In defence of unnecessary words

A conservative criticism commonly levelled at new words is that they are ‘unnecessary’ – that we already have a perfectly good and proper word for whatever it is, so why introduce this needless alternative, this objectionable offshoot, this linguistic weed? Because god forbid there should be an overabundance of words. Think of the mess.

Traditionalists decry or resist neologisms they find redundant, those that overlap with existing words rather than fill an obvious gap in the language. There’s simply no need for it, goes the argument. And it’s not just words. New grammatical patterns get the same treatment: after writing about the innovative because X construction, I was told it was ugly and unnecessary.

An aside: Sometimes neologisms are distinguished from nonce-words, words invented for a single occasion or situation. Critics spare these because they’re disposable coinages and not seriously intended as additions to the language. Though sometimes a useful distinction, it’s not always a clear one; in the rapid everyday exchange of language, no one knows what will catch on.

Tom Gauld - cartoon for the Guardian on neologisms and forgotten words[Cartoon by Tom Gauld for the Guardian]

And so to this idea of necessity. Eric Partridge, in Usage and Abusage, after noting that neologisms ‘should be formed with some regard to etymological decency’ (lest they be monstrous hybrids), says new words adopted directly from other languages are less objectionable ‘provided always that the new words fill a gap‘ (emphasis mine).

William Zinsser, in his classic On Writing Well, puts his foot down firmly on upstarts and colloquialisms he dislikes: ‘I won’t accept “notables” and “greats” and “upcoming” and countless other newcomers. They are cheap words and we don’t need them.’ No amazeroonie for him.

Bryan Garner, in A Dictionary of Modern American Usage, says neologisms usually

demand an explanation or justification, since the English language is already well stocked. New words must fill demonstrable voids to survive . . .

And so on. I just don’t get this parsimonious fixation on sufficiency. Avoiding new and ‘needless’ words in formal contexts is all well and good, but what’s wrong with a grand superfluity elsewhere? Will the language look untidy if words float around not filling vital gaps? Will they gum up the works? Arthur Quiller-Couch, in The Art of Writing, found it better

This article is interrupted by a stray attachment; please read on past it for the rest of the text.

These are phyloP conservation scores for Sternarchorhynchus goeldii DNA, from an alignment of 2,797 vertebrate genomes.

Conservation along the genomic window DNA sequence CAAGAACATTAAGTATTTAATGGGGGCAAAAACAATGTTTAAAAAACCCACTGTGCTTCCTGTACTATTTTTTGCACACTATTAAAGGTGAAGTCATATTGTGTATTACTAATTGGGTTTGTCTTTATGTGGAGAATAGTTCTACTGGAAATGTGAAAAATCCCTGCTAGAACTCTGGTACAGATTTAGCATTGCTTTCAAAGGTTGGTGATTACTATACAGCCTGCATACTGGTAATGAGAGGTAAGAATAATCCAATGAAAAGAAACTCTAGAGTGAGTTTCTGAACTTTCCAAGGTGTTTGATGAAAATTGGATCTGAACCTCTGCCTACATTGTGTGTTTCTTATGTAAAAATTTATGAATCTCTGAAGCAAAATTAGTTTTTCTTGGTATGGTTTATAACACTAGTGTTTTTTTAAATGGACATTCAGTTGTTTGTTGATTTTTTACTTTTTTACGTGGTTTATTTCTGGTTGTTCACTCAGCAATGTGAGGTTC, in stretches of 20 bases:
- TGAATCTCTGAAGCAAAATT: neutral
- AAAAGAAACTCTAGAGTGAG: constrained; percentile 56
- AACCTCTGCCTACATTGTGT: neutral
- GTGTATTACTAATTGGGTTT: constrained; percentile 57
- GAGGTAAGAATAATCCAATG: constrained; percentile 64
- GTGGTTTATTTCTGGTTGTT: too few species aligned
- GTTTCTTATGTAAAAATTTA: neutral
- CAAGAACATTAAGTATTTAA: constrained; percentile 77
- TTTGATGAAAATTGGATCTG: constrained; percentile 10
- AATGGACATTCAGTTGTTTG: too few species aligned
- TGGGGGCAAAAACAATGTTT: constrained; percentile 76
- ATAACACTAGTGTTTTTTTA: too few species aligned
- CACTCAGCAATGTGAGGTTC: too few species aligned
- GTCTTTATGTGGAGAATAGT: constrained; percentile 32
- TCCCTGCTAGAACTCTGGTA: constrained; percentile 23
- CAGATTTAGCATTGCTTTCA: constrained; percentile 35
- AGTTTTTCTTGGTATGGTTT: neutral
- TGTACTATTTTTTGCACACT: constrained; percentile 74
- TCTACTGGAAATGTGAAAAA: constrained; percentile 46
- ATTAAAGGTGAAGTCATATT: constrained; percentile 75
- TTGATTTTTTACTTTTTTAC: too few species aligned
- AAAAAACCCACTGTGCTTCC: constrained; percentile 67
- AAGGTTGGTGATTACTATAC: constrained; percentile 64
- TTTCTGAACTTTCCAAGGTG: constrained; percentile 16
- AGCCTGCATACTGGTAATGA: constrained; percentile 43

to err on the side of liberty than on the side of the censor: since by the manumitting of new words we infuse new blood into a tongue of which (or we have learnt nothing from Shakespeare’s audacity) our first pride should be that it is flexible, alive . . .

Similarly, G. H. Vallins declares in Better English that there is ‘no more fatuous and harmful activity of the pedant than resisting new inventions’ and that ‘the ultimate question is, Is it necessary?’ To answer that properly we must consider carefully the word necessary.

When we talk about whether there’s a need for some grammatical or lexical innovation, we shouldn’t limit our interpretation to semantics. Language is more than the transmission of lexical meaning, and words meet other kinds of need: social, pragmatic, stylistic, aesthetic.

And creative. We may enjoy the fun of new words, what I’ve described as an ‘instinctive inclination to play with words and letters as though they were an abstract kind of toy’. One of the main arenas for this kind of language play and experimentation is slang, and one of the most interesting books on slang I’ve read in a while is Michael AdamsSlayer Slang: A Buffy the Vampire Slayer Lexicon.

Slayer Slang offers a robust defence of new, ‘unnecessary’ usages. Discussing the –age suffix popularised by Buffy, Adams says the resulting forms (slayage, sliceage, punnage, etc.) are

semantically less important than in English generally, that is, the words thus supplied usually do not fill gaps in current vocabulary; instead, they perform an important social function within the speech community that uses slayer slang. . . . Necessity is always accompanied by assumptions, however, and to call a redundant form ‘unnecessary’ or ‘needless’ is to presume that one can accurately gauge ‘the need.’ The need for –age in slayer slang is social, not lexical, and a matter of style, though admittedly not the style one reads about in style guides.

One can read into this the traditional conflation of informal English with inferior English – an unfortunate idea with no linguistic basis but great social weight. Later, writing about the speed of language change and the use of what he calls ephemeral language, Adams admits to a ‘bias about the desirability of flux’:

It seems to me that any change is desirable if it serves a purpose. If a word fills a lexical gap, it serves a purpose; if a word or syntactic pattern expresses a particular speaker’s sense of verbal style, it serves a purpose, too. Such ephemeral purposes, along with their ephemeral effects, are completely justified. . . .